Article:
Petaquilla Minerals Ltd. (TSX:PTQ) has rejected as inadequate an unsolicited, a $112-million takeover bid for the company by Inmet Mining Corp. (TSX:IMN), which operates a gold mine adjacent to Petaquilla’s Molejon project in Panama.
The Canadian gold producer said in a statement that its board of directors unanimously rejected Inmet’s offer because they thought it undervalued the company and its potential growth prospects.
“The Inmet offer does not adequately reflect Petaquilla’s current value or the value of Petaquilla’s substantial growth prospects, nor does it take into account the true value of Petaquilla to Inmet and its shareholders,” CEO Richard Fifer said in the statement.
Inmet was offering 48¢ a share in cash or 0.109 Inmet shares for each Petaquilla share, which works out to a 37% premium over the stock’s closing price prior to the launch of the bid in early September.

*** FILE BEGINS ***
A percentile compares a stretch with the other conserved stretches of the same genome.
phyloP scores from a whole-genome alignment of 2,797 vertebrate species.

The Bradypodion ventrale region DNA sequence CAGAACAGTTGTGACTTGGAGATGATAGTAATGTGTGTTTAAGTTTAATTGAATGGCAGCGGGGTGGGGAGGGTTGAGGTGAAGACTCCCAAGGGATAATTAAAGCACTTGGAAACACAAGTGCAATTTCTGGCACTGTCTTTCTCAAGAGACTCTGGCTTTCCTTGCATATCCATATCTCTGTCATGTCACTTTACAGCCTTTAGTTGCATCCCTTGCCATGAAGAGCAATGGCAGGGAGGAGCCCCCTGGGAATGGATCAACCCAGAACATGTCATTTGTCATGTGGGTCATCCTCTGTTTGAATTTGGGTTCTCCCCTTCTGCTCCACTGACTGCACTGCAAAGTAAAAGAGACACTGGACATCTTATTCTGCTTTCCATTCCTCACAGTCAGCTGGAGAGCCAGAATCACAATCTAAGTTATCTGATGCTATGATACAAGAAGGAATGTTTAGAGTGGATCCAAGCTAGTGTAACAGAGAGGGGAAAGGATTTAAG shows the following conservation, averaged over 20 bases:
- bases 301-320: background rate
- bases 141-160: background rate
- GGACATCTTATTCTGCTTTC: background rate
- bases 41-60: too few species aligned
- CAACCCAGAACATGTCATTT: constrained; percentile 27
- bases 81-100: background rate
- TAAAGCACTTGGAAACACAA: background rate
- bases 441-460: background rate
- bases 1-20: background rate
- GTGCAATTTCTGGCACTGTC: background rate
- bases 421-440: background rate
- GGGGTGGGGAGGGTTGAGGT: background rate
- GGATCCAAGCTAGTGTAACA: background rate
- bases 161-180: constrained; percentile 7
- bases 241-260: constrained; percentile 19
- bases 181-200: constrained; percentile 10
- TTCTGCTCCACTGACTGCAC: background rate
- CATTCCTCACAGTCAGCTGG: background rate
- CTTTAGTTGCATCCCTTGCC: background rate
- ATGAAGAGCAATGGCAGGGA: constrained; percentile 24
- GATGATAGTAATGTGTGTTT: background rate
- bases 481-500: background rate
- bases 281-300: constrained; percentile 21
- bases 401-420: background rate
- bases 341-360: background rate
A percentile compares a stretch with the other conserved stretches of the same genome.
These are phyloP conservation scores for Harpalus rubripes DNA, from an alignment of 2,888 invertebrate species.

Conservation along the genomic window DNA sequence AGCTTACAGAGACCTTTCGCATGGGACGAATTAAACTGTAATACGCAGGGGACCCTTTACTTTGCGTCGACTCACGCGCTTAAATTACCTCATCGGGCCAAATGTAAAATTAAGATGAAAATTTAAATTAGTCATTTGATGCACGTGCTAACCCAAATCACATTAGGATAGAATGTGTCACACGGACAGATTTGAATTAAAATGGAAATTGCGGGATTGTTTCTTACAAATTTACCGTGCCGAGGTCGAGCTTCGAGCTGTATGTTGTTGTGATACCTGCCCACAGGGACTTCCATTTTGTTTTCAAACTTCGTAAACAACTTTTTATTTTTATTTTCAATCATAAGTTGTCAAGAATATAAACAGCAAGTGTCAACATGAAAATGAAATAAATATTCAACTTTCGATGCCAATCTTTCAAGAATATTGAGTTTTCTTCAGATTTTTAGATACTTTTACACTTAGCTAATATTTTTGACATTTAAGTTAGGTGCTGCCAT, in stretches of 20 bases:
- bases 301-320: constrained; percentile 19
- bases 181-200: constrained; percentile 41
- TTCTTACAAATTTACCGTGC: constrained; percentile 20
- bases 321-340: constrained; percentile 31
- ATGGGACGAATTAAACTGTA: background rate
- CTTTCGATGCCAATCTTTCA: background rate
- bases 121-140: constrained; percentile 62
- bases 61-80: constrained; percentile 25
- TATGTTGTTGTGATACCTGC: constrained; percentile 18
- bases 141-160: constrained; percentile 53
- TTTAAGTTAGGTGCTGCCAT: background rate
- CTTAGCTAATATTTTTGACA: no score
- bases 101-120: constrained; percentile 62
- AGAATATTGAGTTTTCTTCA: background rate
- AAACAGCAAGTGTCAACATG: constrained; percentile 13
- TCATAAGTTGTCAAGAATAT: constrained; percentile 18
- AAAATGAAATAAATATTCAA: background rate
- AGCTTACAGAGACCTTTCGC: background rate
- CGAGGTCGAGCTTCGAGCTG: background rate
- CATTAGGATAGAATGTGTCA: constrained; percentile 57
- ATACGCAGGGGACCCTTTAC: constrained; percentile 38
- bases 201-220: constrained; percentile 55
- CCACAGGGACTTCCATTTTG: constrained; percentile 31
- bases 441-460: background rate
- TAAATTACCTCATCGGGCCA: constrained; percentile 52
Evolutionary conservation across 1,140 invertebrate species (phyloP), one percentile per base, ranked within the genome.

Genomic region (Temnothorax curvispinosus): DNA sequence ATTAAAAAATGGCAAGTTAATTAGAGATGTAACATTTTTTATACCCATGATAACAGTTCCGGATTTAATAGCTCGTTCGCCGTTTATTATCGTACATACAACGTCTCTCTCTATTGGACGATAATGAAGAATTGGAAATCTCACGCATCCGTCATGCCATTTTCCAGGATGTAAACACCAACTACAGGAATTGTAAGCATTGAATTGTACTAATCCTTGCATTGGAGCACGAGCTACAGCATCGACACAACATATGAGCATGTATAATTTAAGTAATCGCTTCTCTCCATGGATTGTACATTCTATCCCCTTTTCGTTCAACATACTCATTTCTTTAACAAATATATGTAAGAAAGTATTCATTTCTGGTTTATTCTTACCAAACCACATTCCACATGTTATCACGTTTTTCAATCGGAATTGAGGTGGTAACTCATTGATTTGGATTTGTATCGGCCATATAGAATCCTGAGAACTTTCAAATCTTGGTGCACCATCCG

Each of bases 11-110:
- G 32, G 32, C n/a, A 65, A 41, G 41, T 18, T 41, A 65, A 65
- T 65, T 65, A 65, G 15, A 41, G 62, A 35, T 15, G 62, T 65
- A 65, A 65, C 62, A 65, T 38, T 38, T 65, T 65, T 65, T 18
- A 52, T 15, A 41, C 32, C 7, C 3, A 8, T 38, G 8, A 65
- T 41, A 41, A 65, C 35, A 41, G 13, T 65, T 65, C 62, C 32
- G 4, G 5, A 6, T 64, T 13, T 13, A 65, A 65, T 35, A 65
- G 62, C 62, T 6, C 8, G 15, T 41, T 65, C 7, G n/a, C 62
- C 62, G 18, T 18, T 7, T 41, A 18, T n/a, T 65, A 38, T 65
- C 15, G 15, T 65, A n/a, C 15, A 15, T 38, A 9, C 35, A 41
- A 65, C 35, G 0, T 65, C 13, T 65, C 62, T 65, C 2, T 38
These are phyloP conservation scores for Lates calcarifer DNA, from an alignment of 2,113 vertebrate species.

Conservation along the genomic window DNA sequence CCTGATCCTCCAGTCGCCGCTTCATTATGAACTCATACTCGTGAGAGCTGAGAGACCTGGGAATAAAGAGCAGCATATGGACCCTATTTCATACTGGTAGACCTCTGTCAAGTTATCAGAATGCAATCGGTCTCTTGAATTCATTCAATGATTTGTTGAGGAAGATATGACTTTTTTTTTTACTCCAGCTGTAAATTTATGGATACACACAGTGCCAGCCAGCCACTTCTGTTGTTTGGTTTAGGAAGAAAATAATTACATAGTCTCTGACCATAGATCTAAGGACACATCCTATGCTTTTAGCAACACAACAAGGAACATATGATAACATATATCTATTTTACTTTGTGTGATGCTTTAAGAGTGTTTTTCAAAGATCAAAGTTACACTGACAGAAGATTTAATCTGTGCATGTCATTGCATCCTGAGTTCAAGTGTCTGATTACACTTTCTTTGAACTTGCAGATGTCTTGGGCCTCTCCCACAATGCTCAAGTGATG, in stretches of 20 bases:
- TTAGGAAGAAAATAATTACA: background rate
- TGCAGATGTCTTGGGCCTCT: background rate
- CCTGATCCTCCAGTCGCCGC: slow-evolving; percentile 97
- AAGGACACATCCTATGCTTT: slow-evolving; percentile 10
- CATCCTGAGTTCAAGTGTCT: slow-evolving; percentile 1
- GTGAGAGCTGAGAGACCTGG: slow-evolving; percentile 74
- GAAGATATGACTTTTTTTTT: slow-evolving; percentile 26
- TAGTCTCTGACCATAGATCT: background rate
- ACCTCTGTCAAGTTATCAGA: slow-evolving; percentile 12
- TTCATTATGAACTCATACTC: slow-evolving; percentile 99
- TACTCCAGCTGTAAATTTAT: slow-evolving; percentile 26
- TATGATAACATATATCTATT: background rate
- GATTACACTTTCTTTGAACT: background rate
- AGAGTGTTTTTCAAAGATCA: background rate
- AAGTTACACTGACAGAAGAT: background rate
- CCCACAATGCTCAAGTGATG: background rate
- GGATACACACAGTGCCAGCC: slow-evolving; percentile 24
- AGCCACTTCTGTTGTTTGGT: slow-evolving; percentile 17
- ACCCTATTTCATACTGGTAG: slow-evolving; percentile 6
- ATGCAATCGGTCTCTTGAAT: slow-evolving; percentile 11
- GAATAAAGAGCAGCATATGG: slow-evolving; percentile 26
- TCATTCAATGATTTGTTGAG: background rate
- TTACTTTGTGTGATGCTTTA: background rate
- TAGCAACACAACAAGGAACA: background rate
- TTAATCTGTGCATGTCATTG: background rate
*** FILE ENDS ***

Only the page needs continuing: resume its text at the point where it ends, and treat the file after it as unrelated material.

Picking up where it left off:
Last month, the Department of Mineral Resources of Panama rejected a petition filed by Minera Panama, S.A., a subsidiary of Inmet Mining Corporation, in respect to the belt known as the San Juan concession. The area is comprised of 11,145 hectares, which Petaquilla Minerals has the rights to explore as granted by the Department of Mineral Resources in 2007.
Inmet received in August a whopping $1 billion from fellow Canadian Franco-Nevada (TSX & NYSE: FNV) to support the development costs of Inmet's massive Cobre Panama copper project, the country's largest-ever mine development. In exchange Franco-Nevada will get a future steam of precious metals.
Petaquilla's Molejon project neighbours Inmet's $6.2 billion Cobre Panama copper-gold porphyry project, the first large-scale mine in the Latin American country’s history. Cobre contains more than 32 billion pounds of copper, according to Inmet’s estimations, almost nine million ounces of gold and 168 million ounces of silver in measured and indicated resources.
The mine is expected to ship its first consignment of concentrate during the first quarter of 2016, and the life-of-mine is expected to exceed 31 years.
Image: The Panama Canal